A simple game devised by a Ph.D. at Stanford in 1990 has bearing on how effective we communicate the Gospel.
I just finished the book Made to Stick by Chip and Dan Heath. I highly recommend it.
They refer to a study where assigned people were given one of two rolls: a ‘tapper’ or a ‘listener.’ Tappers received a list of 25 well-known songs (like Happy Birthday). They were asked to pick a song and tap out the rhythm to the listener, who was not made privy to the list. After the ‘tapper’ tapped out the song, the listener guessed the song’s name.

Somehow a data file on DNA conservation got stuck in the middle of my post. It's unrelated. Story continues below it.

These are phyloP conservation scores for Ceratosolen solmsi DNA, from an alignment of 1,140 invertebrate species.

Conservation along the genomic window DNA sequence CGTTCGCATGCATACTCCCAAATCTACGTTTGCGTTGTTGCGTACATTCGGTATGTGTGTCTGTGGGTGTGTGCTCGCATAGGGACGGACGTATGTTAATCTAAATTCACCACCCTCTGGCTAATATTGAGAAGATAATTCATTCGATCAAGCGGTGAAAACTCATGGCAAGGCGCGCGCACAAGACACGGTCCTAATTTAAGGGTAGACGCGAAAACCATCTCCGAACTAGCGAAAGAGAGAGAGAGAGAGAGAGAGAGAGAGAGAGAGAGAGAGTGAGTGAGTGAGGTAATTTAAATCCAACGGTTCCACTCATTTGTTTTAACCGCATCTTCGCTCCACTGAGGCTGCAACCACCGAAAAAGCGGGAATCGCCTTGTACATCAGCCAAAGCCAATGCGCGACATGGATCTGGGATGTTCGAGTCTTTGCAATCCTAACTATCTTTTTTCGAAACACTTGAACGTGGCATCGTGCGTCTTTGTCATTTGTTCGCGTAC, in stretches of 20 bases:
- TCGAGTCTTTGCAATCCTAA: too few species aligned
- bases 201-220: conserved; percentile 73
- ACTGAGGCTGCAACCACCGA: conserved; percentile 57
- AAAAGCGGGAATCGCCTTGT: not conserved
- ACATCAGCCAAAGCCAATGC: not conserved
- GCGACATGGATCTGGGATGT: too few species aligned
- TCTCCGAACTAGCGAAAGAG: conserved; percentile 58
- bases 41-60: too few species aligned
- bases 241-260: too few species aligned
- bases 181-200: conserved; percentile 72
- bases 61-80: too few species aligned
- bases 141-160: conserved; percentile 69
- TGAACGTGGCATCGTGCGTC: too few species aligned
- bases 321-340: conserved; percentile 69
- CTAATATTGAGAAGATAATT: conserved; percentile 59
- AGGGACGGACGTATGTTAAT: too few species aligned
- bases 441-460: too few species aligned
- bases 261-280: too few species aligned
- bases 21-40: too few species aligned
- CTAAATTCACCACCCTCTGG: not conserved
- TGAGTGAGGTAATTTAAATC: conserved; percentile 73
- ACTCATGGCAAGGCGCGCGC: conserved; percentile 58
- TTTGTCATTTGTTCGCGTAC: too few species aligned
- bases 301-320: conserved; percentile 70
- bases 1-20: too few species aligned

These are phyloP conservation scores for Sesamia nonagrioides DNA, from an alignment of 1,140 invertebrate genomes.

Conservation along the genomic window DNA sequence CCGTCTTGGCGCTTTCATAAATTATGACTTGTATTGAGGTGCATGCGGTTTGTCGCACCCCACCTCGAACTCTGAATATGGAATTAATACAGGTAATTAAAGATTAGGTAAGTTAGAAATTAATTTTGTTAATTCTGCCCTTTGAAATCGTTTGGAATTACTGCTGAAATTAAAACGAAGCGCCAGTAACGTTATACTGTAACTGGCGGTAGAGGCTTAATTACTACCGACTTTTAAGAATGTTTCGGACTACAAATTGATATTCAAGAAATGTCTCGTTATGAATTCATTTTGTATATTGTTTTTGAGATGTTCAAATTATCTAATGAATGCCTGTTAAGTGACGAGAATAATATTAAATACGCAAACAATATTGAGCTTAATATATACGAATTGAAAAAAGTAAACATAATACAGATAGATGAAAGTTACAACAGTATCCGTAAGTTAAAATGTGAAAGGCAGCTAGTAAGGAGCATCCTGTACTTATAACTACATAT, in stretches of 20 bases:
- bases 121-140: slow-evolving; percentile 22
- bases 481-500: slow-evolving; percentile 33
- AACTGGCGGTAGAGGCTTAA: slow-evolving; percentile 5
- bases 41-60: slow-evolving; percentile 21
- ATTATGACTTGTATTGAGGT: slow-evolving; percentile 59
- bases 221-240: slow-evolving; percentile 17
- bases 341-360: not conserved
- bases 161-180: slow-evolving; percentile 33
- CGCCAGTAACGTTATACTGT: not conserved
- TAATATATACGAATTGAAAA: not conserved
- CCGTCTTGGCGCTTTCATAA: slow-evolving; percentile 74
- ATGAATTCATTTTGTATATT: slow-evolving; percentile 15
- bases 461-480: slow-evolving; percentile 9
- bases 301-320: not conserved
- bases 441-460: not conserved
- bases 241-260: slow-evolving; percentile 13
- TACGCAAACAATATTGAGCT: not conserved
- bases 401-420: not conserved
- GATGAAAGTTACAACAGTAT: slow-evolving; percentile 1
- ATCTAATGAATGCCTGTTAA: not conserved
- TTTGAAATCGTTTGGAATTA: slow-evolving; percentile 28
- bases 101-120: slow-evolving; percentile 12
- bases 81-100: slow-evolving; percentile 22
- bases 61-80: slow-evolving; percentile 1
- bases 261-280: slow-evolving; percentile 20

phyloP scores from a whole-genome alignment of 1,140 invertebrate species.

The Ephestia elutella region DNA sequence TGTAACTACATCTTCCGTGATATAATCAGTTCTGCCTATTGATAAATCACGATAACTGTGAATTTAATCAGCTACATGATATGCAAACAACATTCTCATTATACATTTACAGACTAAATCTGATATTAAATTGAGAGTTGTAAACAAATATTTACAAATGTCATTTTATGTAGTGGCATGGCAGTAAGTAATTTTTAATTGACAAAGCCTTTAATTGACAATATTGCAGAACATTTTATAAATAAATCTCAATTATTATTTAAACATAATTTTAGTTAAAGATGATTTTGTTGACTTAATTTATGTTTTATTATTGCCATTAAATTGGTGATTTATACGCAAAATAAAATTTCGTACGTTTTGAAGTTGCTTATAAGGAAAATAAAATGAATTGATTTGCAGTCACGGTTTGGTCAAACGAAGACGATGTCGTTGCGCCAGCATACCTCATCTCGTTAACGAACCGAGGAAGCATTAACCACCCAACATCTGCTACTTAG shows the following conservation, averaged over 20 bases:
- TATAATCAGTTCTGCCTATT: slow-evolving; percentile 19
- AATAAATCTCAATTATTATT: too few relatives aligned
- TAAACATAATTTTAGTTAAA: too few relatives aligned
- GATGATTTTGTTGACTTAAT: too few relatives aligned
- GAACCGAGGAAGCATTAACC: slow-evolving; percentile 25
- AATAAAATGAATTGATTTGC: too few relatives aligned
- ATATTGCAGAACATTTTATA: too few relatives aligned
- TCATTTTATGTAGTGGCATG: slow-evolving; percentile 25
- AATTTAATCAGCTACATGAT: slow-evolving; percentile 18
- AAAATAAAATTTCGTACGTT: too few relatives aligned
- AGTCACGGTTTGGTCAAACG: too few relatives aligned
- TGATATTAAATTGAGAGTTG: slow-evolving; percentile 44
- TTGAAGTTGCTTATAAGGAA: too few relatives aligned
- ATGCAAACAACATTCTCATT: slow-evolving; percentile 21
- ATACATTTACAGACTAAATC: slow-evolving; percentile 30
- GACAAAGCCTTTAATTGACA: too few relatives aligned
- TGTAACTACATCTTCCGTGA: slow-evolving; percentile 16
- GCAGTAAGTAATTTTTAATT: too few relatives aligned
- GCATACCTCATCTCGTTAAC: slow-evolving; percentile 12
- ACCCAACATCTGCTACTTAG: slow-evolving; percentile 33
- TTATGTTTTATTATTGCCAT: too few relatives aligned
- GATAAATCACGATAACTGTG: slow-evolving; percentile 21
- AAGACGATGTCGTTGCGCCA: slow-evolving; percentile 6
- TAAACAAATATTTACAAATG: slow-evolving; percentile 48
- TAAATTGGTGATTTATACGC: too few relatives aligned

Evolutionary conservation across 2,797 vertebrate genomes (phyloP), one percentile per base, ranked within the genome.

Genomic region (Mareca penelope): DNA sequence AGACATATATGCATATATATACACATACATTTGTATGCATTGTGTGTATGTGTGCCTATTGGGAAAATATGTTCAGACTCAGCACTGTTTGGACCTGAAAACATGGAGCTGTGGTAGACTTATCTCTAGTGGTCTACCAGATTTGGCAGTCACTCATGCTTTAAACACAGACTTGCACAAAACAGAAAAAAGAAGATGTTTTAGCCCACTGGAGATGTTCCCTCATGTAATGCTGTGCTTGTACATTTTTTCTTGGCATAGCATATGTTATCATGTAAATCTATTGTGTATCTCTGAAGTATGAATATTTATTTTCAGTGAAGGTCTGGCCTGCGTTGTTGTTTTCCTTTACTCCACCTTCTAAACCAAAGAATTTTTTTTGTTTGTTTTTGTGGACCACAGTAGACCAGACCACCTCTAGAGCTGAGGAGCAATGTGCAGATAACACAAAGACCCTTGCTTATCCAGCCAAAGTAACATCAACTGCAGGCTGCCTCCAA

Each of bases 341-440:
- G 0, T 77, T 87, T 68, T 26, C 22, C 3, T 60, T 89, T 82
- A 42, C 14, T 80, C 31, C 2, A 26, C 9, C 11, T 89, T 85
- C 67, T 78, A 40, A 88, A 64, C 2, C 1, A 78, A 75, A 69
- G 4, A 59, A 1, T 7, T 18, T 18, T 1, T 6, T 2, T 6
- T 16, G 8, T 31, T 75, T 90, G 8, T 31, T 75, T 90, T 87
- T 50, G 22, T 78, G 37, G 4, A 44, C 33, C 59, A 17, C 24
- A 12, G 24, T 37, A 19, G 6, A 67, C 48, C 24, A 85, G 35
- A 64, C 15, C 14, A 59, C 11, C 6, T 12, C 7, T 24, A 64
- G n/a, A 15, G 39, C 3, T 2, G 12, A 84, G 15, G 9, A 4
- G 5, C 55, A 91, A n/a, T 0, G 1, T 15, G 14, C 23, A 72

After 120 songs were tapped, listeners guessed only 3. The tappers predicted they would guess 60.
Chip and Dan call this the Curse of Knowledge. It happens when we know so much about a subject, it becomes impossible for us imagine what it was like to not know. As a result, we find it hard to imagine that others don’t know as well. Thus, as Chip and Dan write, “it becomes difficult for us to share our knowledge with others, because we can’t readily re-create the state of mind of our listeners.”
As I read this story, it reminded me that in our biblically illiterate word, we can too easily assume that those to whom we share and teach know more than they really do.
The implication: in our teaching and our evangelizing, we must guard against over-assuming.